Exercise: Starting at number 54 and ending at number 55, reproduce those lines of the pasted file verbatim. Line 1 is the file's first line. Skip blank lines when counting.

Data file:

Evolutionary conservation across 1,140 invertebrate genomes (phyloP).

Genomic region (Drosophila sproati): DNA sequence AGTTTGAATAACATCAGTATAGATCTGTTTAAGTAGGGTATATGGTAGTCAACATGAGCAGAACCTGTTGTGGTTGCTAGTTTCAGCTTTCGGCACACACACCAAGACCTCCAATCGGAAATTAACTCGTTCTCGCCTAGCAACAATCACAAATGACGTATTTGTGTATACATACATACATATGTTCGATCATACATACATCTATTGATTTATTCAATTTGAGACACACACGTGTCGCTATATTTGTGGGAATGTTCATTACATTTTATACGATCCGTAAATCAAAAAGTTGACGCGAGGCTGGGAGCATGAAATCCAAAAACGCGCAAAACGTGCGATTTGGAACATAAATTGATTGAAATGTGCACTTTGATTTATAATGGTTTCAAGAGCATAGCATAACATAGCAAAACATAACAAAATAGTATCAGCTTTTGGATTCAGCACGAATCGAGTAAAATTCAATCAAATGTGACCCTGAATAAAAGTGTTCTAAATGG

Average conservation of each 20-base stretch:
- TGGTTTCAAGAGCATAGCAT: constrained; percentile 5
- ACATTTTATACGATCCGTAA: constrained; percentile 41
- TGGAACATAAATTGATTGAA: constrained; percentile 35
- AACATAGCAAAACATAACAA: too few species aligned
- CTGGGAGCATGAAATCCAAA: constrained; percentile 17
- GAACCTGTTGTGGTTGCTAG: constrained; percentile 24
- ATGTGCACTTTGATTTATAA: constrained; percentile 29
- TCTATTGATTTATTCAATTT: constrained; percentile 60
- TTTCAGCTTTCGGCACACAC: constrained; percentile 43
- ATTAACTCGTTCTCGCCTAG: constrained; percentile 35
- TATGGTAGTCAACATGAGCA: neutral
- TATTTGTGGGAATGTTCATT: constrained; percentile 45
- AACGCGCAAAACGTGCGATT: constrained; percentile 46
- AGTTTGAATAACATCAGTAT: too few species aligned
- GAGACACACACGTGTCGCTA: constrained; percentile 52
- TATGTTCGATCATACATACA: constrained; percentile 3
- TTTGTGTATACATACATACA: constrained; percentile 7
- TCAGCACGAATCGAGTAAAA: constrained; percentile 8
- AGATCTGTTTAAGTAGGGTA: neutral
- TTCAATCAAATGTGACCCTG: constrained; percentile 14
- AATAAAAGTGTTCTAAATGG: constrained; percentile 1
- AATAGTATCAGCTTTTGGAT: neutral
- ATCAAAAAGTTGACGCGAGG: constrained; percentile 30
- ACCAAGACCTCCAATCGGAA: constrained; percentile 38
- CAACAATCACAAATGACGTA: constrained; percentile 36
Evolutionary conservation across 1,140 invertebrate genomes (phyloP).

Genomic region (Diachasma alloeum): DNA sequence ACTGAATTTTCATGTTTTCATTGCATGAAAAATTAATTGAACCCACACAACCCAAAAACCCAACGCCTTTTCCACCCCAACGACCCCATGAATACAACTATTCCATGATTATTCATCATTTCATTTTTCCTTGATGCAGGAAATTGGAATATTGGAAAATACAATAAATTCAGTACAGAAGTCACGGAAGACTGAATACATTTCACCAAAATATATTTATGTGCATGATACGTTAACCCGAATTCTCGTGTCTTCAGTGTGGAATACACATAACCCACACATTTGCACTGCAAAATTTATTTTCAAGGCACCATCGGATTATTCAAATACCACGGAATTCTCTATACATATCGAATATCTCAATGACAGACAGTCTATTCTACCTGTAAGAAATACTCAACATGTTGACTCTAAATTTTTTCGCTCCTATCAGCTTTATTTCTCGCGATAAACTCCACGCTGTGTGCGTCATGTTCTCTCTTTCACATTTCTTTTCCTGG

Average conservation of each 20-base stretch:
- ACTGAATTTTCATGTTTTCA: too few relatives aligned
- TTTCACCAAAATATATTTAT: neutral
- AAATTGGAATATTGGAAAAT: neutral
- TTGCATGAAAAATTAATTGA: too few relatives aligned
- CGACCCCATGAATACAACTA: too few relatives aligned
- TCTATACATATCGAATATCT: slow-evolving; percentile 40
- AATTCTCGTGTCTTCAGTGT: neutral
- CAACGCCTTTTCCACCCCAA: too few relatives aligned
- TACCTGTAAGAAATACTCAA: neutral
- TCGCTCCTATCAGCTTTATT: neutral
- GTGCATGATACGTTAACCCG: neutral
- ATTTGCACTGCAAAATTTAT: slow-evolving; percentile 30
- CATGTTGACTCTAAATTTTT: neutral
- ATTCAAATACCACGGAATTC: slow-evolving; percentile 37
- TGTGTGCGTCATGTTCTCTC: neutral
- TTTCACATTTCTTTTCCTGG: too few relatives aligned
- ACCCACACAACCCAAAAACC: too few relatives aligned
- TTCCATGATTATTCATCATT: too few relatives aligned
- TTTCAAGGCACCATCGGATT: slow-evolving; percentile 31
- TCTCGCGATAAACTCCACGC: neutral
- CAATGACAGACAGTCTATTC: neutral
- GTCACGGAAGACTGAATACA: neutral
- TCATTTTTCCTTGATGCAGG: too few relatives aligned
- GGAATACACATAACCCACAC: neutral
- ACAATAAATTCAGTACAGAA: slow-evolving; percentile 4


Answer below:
- TCATTTTTCCTTGATGCAGG: too few relatives aligned
- GGAATACACATAACCCACAC: neutral